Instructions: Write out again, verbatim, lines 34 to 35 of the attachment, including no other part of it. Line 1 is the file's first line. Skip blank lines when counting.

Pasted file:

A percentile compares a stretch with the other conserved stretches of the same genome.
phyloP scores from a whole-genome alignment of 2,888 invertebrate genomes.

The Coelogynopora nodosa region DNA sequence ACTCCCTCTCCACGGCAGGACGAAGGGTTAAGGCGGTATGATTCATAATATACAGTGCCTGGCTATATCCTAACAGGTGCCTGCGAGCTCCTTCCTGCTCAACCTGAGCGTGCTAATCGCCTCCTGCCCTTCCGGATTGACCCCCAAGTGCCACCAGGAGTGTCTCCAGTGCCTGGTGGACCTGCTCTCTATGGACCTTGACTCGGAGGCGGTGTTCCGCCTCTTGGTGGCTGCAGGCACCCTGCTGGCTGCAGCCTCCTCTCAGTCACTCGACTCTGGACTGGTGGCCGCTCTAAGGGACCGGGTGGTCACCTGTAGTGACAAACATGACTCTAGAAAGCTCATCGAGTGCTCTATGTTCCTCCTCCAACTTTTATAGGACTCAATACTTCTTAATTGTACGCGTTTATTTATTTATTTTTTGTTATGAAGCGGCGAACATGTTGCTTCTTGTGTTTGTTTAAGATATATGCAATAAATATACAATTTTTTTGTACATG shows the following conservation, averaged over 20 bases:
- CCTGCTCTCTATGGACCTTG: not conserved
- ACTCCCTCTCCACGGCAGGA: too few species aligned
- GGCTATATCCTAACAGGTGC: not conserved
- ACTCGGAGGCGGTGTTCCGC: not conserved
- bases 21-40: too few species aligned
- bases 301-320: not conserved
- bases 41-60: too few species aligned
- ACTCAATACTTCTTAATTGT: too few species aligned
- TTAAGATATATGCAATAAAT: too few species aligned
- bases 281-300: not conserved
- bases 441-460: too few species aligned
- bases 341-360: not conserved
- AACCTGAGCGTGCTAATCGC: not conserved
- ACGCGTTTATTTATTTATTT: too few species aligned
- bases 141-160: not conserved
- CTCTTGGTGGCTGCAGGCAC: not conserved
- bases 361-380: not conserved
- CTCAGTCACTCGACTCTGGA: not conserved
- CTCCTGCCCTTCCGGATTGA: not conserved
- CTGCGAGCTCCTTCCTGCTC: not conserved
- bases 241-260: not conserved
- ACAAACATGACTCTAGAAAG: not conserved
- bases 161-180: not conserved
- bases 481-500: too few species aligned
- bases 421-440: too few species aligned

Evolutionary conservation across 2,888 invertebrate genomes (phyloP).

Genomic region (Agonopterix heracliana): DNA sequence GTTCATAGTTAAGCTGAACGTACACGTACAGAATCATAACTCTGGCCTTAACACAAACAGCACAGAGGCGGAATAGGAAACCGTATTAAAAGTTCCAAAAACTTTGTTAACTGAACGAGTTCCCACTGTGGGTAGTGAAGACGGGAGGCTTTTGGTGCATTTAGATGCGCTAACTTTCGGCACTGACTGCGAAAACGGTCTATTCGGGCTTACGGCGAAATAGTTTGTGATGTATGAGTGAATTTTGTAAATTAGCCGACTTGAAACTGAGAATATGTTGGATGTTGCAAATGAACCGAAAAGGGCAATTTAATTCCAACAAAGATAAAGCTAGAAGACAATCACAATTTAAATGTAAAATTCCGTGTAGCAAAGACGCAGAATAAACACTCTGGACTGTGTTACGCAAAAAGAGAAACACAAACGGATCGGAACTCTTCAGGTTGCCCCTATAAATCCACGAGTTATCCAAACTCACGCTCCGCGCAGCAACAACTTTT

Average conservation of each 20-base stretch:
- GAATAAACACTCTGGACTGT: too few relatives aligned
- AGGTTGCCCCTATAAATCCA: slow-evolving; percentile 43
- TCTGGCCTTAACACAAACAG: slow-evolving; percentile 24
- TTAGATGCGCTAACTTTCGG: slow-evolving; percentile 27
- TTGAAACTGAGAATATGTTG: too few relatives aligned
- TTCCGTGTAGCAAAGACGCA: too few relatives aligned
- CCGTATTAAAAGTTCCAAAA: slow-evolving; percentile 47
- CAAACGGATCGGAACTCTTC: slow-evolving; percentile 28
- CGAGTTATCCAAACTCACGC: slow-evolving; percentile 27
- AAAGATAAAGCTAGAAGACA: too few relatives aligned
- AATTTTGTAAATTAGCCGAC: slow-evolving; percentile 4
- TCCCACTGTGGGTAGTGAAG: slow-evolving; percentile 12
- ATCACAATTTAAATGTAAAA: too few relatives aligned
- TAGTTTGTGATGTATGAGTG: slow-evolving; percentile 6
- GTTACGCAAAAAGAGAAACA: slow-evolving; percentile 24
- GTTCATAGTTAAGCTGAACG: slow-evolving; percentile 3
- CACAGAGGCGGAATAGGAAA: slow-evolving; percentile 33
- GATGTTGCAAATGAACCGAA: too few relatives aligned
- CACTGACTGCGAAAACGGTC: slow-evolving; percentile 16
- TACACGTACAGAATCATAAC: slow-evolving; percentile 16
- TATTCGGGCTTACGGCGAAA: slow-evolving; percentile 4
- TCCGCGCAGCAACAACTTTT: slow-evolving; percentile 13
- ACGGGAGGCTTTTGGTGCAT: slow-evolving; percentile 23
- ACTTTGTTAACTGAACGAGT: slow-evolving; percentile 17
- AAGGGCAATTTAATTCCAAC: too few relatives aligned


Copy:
- TCTGGCCTTAACACAAACAG: slow-evolving; percentile 24
- TTAGATGCGCTAACTTTCGG: slow-evolving; percentile 27